Students attend Cerrell Seminar in Sacramento

Thirty-two students selected by the Jesse M. Unruh Institute participated in the Joseph R. Cerrell Seminar in Political Leadership in Sacramento from March 5 to March 7.

The Cerrell Seminar, an annual spring conference sponsored and organized by the Unruh Institute, provides students who have demonstrated a significant interest in politics with an opportunity to meet with state’s leaders in politics, government and public policy.

Every year, students are selected through a competitive application process that consists of a written application with essays on topics that will be addressed during the seminar, faculty recommendation letters and prior political involvement.

Joseph R. Cerrell, longtime political consultant and the first director of the Unruh Institute, created the trip to Sacramento in the 1970s. Cerrell passed away in 2010, and the seminar was renamed in his honor.

In the past, the seminar was done in conjunction with other Southern California schools, but leaders from the Unruh Institute found that meeting with a political or government leader alongside 200 other students doesn’t allow for much personal interaction.

“We decided to separate from the other schools so USC students would be able to spend more time getting to know the people they are meeting with instead of just hearing speeches from them,” said Dan Schnur, executive director of the Unruh Institute.

Schnur oversees the entire program, but the Unruh Institute staff produces the day-to-day events included in the seminar. Laura Hill, deputy director of the Unruh Institute, has taken the lead in putting together the agenda and the program. Schnur has worked with most of the leaders invited to the seminar and asks them to participate and speak to the students.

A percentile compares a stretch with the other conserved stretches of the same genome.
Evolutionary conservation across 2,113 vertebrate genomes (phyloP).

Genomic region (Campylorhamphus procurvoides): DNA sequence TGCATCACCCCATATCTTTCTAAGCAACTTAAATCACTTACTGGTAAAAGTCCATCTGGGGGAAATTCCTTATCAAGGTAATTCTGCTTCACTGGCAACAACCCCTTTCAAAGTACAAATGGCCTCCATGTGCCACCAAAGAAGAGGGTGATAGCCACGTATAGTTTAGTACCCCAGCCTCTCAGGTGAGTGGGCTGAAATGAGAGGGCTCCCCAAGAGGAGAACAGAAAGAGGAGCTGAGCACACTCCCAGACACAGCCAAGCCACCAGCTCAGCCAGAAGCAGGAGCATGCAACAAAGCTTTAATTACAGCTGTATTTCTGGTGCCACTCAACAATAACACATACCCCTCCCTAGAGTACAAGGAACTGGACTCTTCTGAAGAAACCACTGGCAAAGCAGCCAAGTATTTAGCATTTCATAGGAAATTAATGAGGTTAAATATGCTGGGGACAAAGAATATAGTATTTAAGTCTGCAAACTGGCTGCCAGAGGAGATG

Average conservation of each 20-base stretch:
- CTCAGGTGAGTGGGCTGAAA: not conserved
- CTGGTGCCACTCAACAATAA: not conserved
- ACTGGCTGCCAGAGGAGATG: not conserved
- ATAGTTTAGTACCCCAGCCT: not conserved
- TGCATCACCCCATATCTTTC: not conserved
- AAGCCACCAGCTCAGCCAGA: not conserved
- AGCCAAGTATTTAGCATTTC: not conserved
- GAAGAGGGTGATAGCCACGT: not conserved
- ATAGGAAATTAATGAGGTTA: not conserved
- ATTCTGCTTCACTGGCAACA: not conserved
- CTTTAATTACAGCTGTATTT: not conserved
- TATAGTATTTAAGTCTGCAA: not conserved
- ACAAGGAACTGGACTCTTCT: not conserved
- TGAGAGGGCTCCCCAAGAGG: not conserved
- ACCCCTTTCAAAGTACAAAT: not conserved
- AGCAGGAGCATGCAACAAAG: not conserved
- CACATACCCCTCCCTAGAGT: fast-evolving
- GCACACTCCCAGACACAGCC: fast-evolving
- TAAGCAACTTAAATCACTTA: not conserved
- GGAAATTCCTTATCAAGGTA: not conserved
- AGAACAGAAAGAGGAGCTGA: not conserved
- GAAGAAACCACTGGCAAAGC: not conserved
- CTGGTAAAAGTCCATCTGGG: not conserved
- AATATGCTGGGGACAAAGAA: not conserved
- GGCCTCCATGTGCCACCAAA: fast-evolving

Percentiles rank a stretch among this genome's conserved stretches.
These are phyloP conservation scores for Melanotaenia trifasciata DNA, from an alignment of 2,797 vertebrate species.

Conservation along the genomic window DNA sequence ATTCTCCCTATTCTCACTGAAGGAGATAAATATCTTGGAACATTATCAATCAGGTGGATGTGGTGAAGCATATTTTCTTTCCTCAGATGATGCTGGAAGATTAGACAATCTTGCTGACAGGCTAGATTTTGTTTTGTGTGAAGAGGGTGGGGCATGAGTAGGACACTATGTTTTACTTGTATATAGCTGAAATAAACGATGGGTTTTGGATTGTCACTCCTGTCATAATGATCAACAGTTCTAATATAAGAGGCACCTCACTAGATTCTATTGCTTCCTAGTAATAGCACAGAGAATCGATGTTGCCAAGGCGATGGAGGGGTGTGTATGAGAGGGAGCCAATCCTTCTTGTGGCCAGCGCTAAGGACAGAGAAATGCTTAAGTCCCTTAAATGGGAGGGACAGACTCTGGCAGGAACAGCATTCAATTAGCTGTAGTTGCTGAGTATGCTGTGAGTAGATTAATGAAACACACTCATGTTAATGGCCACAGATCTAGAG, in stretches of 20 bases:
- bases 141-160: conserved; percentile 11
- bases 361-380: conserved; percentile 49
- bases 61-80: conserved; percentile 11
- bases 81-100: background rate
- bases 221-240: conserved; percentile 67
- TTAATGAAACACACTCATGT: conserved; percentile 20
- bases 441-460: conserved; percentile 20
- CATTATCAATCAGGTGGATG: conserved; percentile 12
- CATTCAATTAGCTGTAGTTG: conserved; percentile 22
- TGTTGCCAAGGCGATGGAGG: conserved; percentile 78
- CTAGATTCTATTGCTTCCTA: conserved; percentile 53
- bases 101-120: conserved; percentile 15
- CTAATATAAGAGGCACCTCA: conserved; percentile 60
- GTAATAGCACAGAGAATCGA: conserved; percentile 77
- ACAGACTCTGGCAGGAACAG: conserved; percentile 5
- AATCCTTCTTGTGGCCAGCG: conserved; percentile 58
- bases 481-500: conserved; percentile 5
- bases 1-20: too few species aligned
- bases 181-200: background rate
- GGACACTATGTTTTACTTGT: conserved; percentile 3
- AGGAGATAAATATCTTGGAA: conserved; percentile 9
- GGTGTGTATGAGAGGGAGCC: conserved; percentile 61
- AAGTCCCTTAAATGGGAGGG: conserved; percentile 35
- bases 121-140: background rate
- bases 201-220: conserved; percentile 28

Prior to leaving for Sacramento, the Unruh Institute held a session on campus to prepare for the trip. Last week, the students heard from California Secretary of State Alex Padilla. In past years, they have heard from former California State Treasurer Bill Lockyer and Harold Steinberg, a law professor at UCLA.

This year students had the opportunity to interact with policy directors from both the Republican and the Democratic state senate caucus, the state’s chief legislative analyst, several political journalists who cover state government and state politics, several political consultants from both parties, a group of the state’s most influential female political leaders and a group of young political leaders who have already held substantial roles in politics and government.

The overall goal for the trip was to give students a chance to understand and learn about state politics and government directly from leaders who work within the state.

“First, we want the students not just to read about the state’s most important policy and political challenges, we want them to engage in conversations with the people who make those petitions,” Schnur said. “Second, we also want the students to be exposed to people who have succeeded in these fields.”

“My favorite part was getting to hear from the governor’s staff,” said Jenny Di, a sophomore double majoring in policy, planning and development and economics. “I really enjoyed hearing all the different roles that they played in helping the state of California run and all the different kinds of positions available to somebody who’s interested in politics and public policy.”

As a result of the connections they made during this short trip, students who have participated in the program have gone on to work in politics and government in Sacramento, Los Angeles and Washington, D.C.

“I think the best thing the seminar does is connect students to prominent leaders while teaching them and getting them more interested in politics and challenging them to think and to ask difficult questions,” said Nika Shahery, a sophomore double majoring in policy, planning and development and international relations.

Students also had a chance to network with policymakers during the dinner held on Friday night. All of the students and political leaders who participated in the panels come together over dinner. Each table is divided between students and political policy professionals and after every course, the professional guests switch tables so that the students get to meet as many of them as possible.

“It really gives you the opportunity to sit down at the dinner table with these top legislators and political figures in Sacramento one-on-one and sometimes in groups and get to know them on a much deeper level, both in terms of the professional context but also the social context,” said Eric Dubbury, a junior majoring in music industry. “It’s really a genuine time to network.”